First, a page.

When I was growing up my dad named each car we owned by their color. There was the red car, the white car, the yellow car (above), and finally the blue car. This year I finally found out the reason why.

It wasn't because it was easy to call the cars by their color, but that he purposefully didn't want any of his children to identify with any brand. Cars would just be anonymous, wheeled, motorized conveyances. In spite of this almost anti-car attitude, I ended up becoming a complete obsessive.


We brought in artist Donnie Molls to answer questions today and we got some great responses. My favorite was when he explained how his dad got him into what he does today.

I first got inspired watching my Dad, going with him to junkyards and salvage parts for the projects he was undertaking in our garage. Then later, when I got my own 1973 Charger, I'd go to swap meets and find parts and think all of the possibilities to rebuilt and remake its body and engine. You could kinda do anything with it.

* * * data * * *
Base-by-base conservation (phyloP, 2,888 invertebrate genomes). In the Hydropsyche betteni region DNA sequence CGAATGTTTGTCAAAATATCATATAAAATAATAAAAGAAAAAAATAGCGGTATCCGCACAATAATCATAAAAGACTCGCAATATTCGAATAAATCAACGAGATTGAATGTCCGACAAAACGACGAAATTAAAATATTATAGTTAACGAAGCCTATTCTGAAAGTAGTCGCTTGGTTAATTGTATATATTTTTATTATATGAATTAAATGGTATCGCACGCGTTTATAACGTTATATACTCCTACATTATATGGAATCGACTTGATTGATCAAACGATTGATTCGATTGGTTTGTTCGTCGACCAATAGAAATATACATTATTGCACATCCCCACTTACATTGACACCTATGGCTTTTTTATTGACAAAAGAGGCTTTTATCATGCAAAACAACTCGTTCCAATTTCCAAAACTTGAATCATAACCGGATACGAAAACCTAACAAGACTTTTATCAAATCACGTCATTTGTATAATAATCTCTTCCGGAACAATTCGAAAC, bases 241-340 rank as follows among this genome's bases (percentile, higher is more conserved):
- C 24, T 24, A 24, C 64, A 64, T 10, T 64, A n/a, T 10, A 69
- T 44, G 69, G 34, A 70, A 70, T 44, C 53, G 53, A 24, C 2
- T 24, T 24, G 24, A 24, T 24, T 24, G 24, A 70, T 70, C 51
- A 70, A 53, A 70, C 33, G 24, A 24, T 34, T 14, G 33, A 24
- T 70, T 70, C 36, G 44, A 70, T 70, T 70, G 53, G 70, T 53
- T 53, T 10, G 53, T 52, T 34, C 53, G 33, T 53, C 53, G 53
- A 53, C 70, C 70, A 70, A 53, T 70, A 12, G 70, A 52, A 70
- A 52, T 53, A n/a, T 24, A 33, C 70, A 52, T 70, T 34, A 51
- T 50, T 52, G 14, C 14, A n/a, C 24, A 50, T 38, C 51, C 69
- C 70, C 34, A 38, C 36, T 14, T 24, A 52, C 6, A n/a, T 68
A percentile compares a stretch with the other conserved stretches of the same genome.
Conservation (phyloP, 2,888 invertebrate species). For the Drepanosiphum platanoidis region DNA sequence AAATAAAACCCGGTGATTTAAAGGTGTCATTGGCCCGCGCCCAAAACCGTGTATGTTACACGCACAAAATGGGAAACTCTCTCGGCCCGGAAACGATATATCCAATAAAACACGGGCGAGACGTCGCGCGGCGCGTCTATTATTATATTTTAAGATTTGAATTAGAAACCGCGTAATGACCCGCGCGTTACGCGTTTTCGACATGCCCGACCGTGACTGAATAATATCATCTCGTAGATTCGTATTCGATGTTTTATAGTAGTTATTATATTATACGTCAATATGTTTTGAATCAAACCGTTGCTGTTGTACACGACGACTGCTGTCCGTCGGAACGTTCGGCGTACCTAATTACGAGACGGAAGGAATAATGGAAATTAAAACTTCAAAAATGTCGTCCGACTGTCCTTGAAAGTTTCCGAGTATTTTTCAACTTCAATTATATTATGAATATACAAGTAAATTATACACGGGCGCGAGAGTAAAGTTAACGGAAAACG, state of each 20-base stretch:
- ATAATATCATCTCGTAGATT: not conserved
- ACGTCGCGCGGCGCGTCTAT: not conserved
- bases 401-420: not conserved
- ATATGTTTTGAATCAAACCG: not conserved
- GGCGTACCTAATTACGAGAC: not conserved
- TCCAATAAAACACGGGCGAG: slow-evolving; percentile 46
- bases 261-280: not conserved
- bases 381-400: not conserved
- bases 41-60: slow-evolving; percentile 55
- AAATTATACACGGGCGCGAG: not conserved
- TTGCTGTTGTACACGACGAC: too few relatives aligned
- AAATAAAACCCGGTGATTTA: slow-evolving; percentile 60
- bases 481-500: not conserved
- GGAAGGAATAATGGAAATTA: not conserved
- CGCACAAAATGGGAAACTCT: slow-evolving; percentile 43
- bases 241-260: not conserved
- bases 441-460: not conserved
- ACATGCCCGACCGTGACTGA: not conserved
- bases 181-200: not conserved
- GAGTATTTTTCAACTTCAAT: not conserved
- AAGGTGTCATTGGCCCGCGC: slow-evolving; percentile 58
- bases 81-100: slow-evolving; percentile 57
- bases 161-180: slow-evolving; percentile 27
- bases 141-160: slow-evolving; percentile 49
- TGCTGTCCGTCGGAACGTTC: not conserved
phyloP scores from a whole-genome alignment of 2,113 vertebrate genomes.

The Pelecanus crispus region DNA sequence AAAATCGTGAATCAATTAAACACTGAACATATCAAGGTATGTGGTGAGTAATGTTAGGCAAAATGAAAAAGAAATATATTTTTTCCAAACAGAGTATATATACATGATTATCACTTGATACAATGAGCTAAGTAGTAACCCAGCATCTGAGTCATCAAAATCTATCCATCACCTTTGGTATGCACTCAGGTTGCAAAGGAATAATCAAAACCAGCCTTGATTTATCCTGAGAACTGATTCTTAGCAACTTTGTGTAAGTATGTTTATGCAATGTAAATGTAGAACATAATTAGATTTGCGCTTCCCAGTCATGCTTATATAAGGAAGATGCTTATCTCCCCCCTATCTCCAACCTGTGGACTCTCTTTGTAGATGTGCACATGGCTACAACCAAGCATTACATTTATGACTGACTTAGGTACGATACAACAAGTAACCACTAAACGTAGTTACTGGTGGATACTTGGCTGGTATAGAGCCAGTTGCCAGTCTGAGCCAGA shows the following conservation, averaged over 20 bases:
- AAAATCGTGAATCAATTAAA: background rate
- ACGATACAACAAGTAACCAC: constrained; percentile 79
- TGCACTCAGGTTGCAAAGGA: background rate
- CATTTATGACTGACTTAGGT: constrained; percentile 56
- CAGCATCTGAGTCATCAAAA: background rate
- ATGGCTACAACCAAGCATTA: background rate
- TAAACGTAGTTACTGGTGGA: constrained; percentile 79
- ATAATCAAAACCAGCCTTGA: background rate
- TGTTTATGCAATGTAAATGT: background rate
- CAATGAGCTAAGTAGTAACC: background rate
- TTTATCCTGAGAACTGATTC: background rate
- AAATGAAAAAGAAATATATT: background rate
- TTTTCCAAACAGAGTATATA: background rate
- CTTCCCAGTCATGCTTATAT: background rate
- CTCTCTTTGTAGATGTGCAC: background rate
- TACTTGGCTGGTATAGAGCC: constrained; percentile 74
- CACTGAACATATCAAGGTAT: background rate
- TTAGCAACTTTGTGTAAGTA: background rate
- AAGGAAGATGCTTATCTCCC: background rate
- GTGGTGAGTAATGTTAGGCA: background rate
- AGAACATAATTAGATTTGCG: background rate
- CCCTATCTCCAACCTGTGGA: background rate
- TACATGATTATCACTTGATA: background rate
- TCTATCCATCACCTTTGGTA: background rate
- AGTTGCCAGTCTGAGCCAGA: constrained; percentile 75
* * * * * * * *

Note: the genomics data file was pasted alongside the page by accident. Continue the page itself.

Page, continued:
I am constantly looking at new ways to see the automobile. I still go to swap meets and junk yards to get inspired, find parts — meet other people who also share our passions in order to get to know the various communities of "custom" car addicts. With this, is also my passion to create great works of art that are timeless — so the challenge is to bridge my interests and my craft to carry both of these to successful resolution.

There are many roundabout paths to finding car culture, and we're glad at least one of those paths leads to an art gallery filled with the rich, fragrant smell of a heap of old tires.

Photo Credit: Raphael Orlove

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